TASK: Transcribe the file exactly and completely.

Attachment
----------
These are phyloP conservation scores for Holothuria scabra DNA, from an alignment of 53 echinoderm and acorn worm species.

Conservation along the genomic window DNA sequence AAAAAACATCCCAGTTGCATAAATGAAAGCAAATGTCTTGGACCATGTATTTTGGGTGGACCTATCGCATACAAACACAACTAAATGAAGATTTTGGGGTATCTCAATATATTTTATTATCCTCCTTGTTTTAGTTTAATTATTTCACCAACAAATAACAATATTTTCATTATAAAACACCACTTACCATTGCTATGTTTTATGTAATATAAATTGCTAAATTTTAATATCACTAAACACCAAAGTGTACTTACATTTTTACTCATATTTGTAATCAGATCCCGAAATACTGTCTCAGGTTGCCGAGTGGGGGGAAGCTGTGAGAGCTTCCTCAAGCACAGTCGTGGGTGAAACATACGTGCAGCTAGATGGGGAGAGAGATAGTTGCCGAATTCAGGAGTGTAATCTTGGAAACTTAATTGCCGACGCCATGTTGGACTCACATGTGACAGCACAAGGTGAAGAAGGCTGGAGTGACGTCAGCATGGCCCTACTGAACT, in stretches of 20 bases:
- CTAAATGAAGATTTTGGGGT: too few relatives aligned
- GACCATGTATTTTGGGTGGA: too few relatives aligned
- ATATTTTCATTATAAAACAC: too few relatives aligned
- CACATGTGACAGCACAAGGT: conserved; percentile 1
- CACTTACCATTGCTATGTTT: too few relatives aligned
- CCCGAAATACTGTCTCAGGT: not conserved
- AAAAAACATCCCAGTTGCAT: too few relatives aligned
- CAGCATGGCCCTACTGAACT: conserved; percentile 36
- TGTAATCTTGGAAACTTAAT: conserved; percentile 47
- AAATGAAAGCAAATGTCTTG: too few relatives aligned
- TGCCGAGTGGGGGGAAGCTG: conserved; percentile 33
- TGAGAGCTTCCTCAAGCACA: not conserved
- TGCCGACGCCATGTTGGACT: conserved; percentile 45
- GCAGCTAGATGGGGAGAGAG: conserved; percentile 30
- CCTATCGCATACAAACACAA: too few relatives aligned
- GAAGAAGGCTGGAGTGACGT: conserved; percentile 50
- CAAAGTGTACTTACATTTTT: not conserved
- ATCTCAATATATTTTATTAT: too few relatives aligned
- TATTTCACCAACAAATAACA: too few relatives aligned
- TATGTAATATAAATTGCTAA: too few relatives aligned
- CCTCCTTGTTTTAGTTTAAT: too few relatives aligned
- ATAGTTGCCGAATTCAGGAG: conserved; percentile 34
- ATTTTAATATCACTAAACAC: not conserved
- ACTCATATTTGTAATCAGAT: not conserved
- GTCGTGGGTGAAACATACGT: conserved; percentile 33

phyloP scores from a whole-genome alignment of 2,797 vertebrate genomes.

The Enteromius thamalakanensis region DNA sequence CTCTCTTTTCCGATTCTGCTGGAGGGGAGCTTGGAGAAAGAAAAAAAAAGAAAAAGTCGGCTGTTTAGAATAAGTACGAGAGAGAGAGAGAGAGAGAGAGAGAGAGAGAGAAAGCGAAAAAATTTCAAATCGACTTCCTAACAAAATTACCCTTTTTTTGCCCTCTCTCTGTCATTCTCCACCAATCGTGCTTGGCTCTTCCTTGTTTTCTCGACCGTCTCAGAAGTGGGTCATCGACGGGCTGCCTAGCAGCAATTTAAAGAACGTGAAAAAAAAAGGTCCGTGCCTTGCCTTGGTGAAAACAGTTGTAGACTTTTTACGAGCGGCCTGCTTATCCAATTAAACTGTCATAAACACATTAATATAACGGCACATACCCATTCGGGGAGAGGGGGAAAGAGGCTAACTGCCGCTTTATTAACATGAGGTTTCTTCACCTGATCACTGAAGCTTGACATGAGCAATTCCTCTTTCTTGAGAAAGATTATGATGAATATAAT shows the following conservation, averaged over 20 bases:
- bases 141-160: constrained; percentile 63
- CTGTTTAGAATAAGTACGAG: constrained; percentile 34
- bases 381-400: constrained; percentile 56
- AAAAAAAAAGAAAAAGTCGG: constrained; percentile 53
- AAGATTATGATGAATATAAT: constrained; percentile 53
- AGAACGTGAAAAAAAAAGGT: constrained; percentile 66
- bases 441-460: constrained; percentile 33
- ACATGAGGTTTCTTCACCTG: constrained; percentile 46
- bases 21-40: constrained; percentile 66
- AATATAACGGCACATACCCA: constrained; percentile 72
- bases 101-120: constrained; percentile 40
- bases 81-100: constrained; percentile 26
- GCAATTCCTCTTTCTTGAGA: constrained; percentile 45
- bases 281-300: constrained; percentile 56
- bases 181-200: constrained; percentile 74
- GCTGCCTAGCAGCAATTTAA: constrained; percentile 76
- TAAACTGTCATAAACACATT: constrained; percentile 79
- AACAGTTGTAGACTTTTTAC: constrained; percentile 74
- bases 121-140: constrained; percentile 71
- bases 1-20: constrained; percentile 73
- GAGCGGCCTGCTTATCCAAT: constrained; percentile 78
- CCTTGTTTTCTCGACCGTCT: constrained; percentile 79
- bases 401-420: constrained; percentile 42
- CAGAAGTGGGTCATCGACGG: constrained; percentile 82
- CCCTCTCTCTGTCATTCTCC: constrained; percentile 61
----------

These are phyloP conservation scores for Holothuria scabra DNA, from an alignment of 53 echinoderm and acorn worm species.

Conservation along the genomic window DNA sequence AAAAAACATCCCAGTTGCATAAATGAAAGCAAATGTCTTGGACCATGTATTTTGGGTGGACCTATCGCATACAAACACAACTAAATGAAGATTTTGGGGTATCTCAATATATTTTATTATCCTCCTTGTTTTAGTTTAATTATTTCACCAACAAATAACAATATTTTCATTATAAAACACCACTTACCATTGCTATGTTTTATGTAATATAAATTGCTAAATTTTAATATCACTAAACACCAAAGTGTACTTACATTTTTACTCATATTTGTAATCAGATCCCGAAATACTGTCTCAGGTTGCCGAGTGGGGGGAAGCTGTGAGAGCTTCCTCAAGCACAGTCGTGGGTGAAACATACGTGCAGCTAGATGGGGAGAGAGATAGTTGCCGAATTCAGGAGTGTAATCTTGGAAACTTAATTGCCGACGCCATGTTGGACTCACATGTGACAGCACAAGGTGAAGAAGGCTGGAGTGACGTCAGCATGGCCCTACTGAACT, in stretches of 20 bases:
- CTAAATGAAGATTTTGGGGT: too few relatives aligned
- GACCATGTATTTTGGGTGGA: too few relatives aligned
- ATATTTTCATTATAAAACAC: too few relatives aligned
- CACATGTGACAGCACAAGGT: conserved; percentile 1
- CACTTACCATTGCTATGTTT: too few relatives aligned
- CCCGAAATACTGTCTCAGGT: not conserved
- AAAAAACATCCCAGTTGCAT: too few relatives aligned
- CAGCATGGCCCTACTGAACT: conserved; percentile 36
- TGTAATCTTGGAAACTTAAT: conserved; percentile 47
- AAATGAAAGCAAATGTCTTG: too few relatives aligned
- TGCCGAGTGGGGGGAAGCTG: conserved; percentile 33
- TGAGAGCTTCCTCAAGCACA: not conserved
- TGCCGACGCCATGTTGGACT: conserved; percentile 45
- GCAGCTAGATGGGGAGAGAG: conserved; percentile 30
- CCTATCGCATACAAACACAA: too few relatives aligned
- GAAGAAGGCTGGAGTGACGT: conserved; percentile 50
- CAAAGTGTACTTACATTTTT: not conserved
- ATCTCAATATATTTTATTAT: too few relatives aligned
- TATTTCACCAACAAATAACA: too few relatives aligned
- TATGTAATATAAATTGCTAA: too few relatives aligned
- CCTCCTTGTTTTAGTTTAAT: too few relatives aligned
- ATAGTTGCCGAATTCAGGAG: conserved; percentile 34
- ATTTTAATATCACTAAACAC: not conserved
- ACTCATATTTGTAATCAGAT: not conserved
- GTCGTGGGTGAAACATACGT: conserved; percentile 33

phyloP scores from a whole-genome alignment of 2,797 vertebrate genomes.

The Enteromius thamalakanensis region DNA sequence CTCTCTTTTCCGATTCTGCTGGAGGGGAGCTTGGAGAAAGAAAAAAAAAGAAAAAGTCGGCTGTTTAGAATAAGTACGAGAGAGAGAGAGAGAGAGAGAGAGAGAGAGAGAAAGCGAAAAAATTTCAAATCGACTTCCTAACAAAATTACCCTTTTTTTGCCCTCTCTCTGTCATTCTCCACCAATCGTGCTTGGCTCTTCCTTGTTTTCTCGACCGTCTCAGAAGTGGGTCATCGACGGGCTGCCTAGCAGCAATTTAAAGAACGTGAAAAAAAAAGGTCCGTGCCTTGCCTTGGTGAAAACAGTTGTAGACTTTTTACGAGCGGCCTGCTTATCCAATTAAACTGTCATAAACACATTAATATAACGGCACATACCCATTCGGGGAGAGGGGGAAAGAGGCTAACTGCCGCTTTATTAACATGAGGTTTCTTCACCTGATCACTGAAGCTTGACATGAGCAATTCCTCTTTCTTGAGAAAGATTATGATGAATATAAT shows the following conservation, averaged over 20 bases:
- bases 141-160: constrained; percentile 63
- CTGTTTAGAATAAGTACGAG: constrained; percentile 34
- bases 381-400: constrained; percentile 56
- AAAAAAAAAGAAAAAGTCGG: constrained; percentile 53
- AAGATTATGATGAATATAAT: constrained; percentile 53
- AGAACGTGAAAAAAAAAGGT: constrained; percentile 66
- bases 441-460: constrained; percentile 33
- ACATGAGGTTTCTTCACCTG: constrained; percentile 46
- bases 21-40: constrained; percentile 66
- AATATAACGGCACATACCCA: constrained; percentile 72
- bases 101-120: constrained; percentile 40
- bases 81-100: constrained; percentile 26
- GCAATTCCTCTTTCTTGAGA: constrained; percentile 45
- bases 281-300: constrained; percentile 56
- bases 181-200: constrained; percentile 74
- GCTGCCTAGCAGCAATTTAA: constrained; percentile 76
- TAAACTGTCATAAACACATT: constrained; percentile 79
- AACAGTTGTAGACTTTTTAC: constrained; percentile 74
- bases 121-140: constrained; percentile 71
- bases 1-20: constrained; percentile 73
- GAGCGGCCTGCTTATCCAAT: constrained; percentile 78
- CCTTGTTTTCTCGACCGTCT: constrained; percentile 79
- bases 401-420: constrained; percentile 42
- CAGAAGTGGGTCATCGACGG: constrained; percentile 82
- CCCTCTCTCTGTCATTCTCC: constrained; percentile 61